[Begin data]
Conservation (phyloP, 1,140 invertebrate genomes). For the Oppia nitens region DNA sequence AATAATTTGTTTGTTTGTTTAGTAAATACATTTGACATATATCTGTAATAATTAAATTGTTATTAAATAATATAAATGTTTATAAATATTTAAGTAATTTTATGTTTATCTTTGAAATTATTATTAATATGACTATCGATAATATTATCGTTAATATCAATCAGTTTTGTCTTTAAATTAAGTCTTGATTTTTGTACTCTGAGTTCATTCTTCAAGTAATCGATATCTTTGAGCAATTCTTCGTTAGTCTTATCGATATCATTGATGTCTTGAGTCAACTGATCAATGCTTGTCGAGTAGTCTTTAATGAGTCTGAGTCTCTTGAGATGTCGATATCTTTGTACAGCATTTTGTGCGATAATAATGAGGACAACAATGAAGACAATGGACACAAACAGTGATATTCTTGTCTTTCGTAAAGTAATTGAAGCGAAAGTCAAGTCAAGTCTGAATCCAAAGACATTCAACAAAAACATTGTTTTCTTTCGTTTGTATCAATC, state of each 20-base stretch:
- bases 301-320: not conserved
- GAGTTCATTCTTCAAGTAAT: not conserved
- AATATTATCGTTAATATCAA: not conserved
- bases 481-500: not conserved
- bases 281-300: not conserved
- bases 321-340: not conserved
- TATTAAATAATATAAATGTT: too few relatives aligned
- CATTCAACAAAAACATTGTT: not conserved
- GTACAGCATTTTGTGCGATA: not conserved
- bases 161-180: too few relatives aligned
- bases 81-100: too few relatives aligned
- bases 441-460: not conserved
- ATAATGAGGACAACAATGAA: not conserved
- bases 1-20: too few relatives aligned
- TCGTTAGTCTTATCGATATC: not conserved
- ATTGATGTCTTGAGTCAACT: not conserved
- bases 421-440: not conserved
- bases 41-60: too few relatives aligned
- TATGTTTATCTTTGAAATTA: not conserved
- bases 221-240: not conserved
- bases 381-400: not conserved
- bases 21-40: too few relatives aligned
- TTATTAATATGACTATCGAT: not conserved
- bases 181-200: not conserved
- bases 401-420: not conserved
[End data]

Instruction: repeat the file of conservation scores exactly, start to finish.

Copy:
Conservation (phyloP, 1,140 invertebrate genomes). For the Oppia nitens region DNA sequence AATAATTTGTTTGTTTGTTTAGTAAATACATTTGACATATATCTGTAATAATTAAATTGTTATTAAATAATATAAATGTTTATAAATATTTAAGTAATTTTATGTTTATCTTTGAAATTATTATTAATATGACTATCGATAATATTATCGTTAATATCAATCAGTTTTGTCTTTAAATTAAGTCTTGATTTTTGTACTCTGAGTTCATTCTTCAAGTAATCGATATCTTTGAGCAATTCTTCGTTAGTCTTATCGATATCATTGATGTCTTGAGTCAACTGATCAATGCTTGTCGAGTAGTCTTTAATGAGTCTGAGTCTCTTGAGATGTCGATATCTTTGTACAGCATTTTGTGCGATAATAATGAGGACAACAATGAAGACAATGGACACAAACAGTGATATTCTTGTCTTTCGTAAAGTAATTGAAGCGAAAGTCAAGTCAAGTCTGAATCCAAAGACATTCAACAAAAACATTGTTTTCTTTCGTTTGTATCAATC, state of each 20-base stretch:
- bases 301-320: not conserved
- GAGTTCATTCTTCAAGTAAT: not conserved
- AATATTATCGTTAATATCAA: not conserved
- bases 481-500: not conserved
- bases 281-300: not conserved
- bases 321-340: not conserved
- TATTAAATAATATAAATGTT: too few relatives aligned
- CATTCAACAAAAACATTGTT: not conserved
- GTACAGCATTTTGTGCGATA: not conserved
- bases 161-180: too few relatives aligned
- bases 81-100: too few relatives aligned
- bases 441-460: not conserved
- ATAATGAGGACAACAATGAA: not conserved
- bases 1-20: too few relatives aligned
- TCGTTAGTCTTATCGATATC: not conserved
- ATTGATGTCTTGAGTCAACT: not conserved
- bases 421-440: not conserved
- bases 41-60: too few relatives aligned
- TATGTTTATCTTTGAAATTA: not conserved
- bases 221-240: not conserved
- bases 381-400: not conserved
- bases 21-40: too few relatives aligned
- TTATTAATATGACTATCGAT: not conserved
- bases 181-200: not conserved
- bases 401-420: not conserved